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Rather than just lump sea ducks as scoter species,  a quick shot gives you the ID you might not have time chasing in the field. No problems with these Black Scoters.


Perhaps the easiest sea duck to call, even at range, but a good passage photographed and counted later is more accurate.


A trio of Surf Scoter female/imm types, note the pale belly.


A string of Common Eider, but what is that lurking in second place? A bit of a tweak in photoshop resolves it as a male Hooded Merganser, and you can count the eider up too.


A little mystery with no prizes given. Sometimes a photo with no context is tough to call, this one should not trouble you too much.

Just a final thought on digital sea watching, if you photograph say a line of ducks and you miss the little sawbill in the middle that later turns out to be a Smew, do you tick it?

Two excellent guides that are worth splashing the cash for, if you are a committed sea watcher and not some namby-pamby robin-fondler type (no offence) are to be found in the links below. The first gives a nice review, the second is a link to the Natural History Book Shop just so you can look at the cover and a bit of spiel.



Let Down!

I think it is fair to say that October has failed to thrill in birding terms. In part it is down to this ‘funny’ year we are having, post El-Nino, and perhaps that failure to produce is also down to the long, mostly hot days we’ve been having since spring, days that have brought dry wells and brown lawns to southern Nova Scotia and that have encouraged the birds to keep going. Long hot days sap the energy and means that only a very limited part of each day has any true potential, rarity-wise. We all know that birding the morning is the thing, followed very infrequently by the spell ‘after supper’. It would be interesting to see how many true rarities are found after the morning session, not too many I’d wager although excluding 1998 fall-outs, see the link.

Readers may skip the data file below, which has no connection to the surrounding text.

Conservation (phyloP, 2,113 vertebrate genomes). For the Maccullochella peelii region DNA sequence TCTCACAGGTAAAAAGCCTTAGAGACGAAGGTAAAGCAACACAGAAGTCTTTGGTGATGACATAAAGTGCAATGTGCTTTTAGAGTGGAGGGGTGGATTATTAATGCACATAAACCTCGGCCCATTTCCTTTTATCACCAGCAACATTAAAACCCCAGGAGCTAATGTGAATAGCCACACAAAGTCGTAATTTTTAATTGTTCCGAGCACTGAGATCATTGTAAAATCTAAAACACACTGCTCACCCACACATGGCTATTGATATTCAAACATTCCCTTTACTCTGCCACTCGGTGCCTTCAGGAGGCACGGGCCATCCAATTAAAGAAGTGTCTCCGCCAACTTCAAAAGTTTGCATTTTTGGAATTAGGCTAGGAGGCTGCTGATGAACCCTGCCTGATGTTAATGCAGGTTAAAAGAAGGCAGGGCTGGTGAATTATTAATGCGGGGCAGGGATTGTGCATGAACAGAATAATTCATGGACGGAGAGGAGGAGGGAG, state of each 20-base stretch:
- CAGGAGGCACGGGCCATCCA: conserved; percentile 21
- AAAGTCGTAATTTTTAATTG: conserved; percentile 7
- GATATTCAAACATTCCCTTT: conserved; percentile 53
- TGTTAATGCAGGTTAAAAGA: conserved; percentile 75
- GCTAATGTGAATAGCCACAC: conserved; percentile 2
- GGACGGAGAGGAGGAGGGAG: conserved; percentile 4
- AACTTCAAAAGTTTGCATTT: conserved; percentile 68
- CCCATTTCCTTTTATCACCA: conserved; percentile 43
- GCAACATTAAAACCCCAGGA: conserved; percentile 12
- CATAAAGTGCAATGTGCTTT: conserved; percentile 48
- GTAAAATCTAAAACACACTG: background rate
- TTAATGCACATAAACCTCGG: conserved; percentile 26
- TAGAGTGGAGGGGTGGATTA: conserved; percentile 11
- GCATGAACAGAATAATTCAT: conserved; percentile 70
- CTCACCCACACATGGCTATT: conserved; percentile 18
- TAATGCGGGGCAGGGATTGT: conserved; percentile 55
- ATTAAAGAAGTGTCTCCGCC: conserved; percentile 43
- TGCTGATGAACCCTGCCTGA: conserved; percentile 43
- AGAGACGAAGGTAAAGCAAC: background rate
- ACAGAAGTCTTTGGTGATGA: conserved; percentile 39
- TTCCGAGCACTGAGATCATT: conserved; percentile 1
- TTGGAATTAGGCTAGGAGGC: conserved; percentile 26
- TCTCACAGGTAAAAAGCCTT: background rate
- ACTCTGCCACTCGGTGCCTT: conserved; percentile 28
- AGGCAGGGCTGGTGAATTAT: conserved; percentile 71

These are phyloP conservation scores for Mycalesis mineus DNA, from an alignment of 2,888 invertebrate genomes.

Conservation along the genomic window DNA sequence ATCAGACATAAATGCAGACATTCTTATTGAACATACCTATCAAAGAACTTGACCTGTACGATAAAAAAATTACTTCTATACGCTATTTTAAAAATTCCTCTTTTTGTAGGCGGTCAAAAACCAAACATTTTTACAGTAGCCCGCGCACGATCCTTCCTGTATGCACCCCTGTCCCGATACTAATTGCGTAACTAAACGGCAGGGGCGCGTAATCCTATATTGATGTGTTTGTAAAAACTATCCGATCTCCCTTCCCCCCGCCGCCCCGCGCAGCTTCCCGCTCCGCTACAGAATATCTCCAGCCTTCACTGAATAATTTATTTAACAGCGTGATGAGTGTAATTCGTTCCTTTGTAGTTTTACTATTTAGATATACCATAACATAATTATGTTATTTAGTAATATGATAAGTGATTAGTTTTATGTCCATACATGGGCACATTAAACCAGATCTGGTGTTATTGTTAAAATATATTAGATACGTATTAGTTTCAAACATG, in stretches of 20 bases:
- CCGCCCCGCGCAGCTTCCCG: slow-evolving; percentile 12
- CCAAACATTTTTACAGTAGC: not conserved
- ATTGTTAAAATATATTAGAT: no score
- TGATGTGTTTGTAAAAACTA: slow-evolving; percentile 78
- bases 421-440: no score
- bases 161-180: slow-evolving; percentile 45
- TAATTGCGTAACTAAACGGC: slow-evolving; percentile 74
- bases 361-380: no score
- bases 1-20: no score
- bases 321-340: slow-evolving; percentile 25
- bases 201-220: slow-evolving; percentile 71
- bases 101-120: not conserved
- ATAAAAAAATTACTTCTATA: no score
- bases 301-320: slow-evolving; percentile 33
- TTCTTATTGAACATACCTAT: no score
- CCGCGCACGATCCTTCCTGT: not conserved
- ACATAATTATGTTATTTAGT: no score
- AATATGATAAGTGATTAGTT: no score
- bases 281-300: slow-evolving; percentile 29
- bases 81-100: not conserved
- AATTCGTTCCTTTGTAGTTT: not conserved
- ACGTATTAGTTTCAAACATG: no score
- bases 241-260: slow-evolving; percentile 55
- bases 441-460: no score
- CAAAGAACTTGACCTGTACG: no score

A local highlight for October, and an afternoon bird in fact, would, had we seen it, have been something that should not be so uncommon in NS, and in fact is probably better classed as elusive and hard to find than actually uncommon, I’m talking Long-eared Owl. One was seen on Cape Sable Island at The Hawk but it was only brief and has, so far, failed to offer a repeat performance. They do tend to sit tight during the day and there is lots of tree cover there to grant their wish of anonymity. They do also hunt in daylight when hungry but the proliferation of tasty Meadow Voles, (they taste like vole) means that rabid hunger is unlikely at present and so we can place the sighting in the ‘right place at the right time’ category.

The owl was found when a local told Johnny of an odd bird at his feeder, it was an Eastern Towhee. Johnny went and identified the towhee and the owl popped up at the same time. The towhee is still there, making occasional visits to the feeder by the house at the end of Hawk Point Road but beware, in the evening the road gets a silly number of deer watchers, who seem to just sit in their cars and just peer at deer eating carrots. A bonus for towhee appreciators and owl seekers on October 20th was a Northern Mockingbird – likely the one that has popped up on CSI from time to time this year. The light was iffy but here are the mocker shots and a doc shot of the towhee.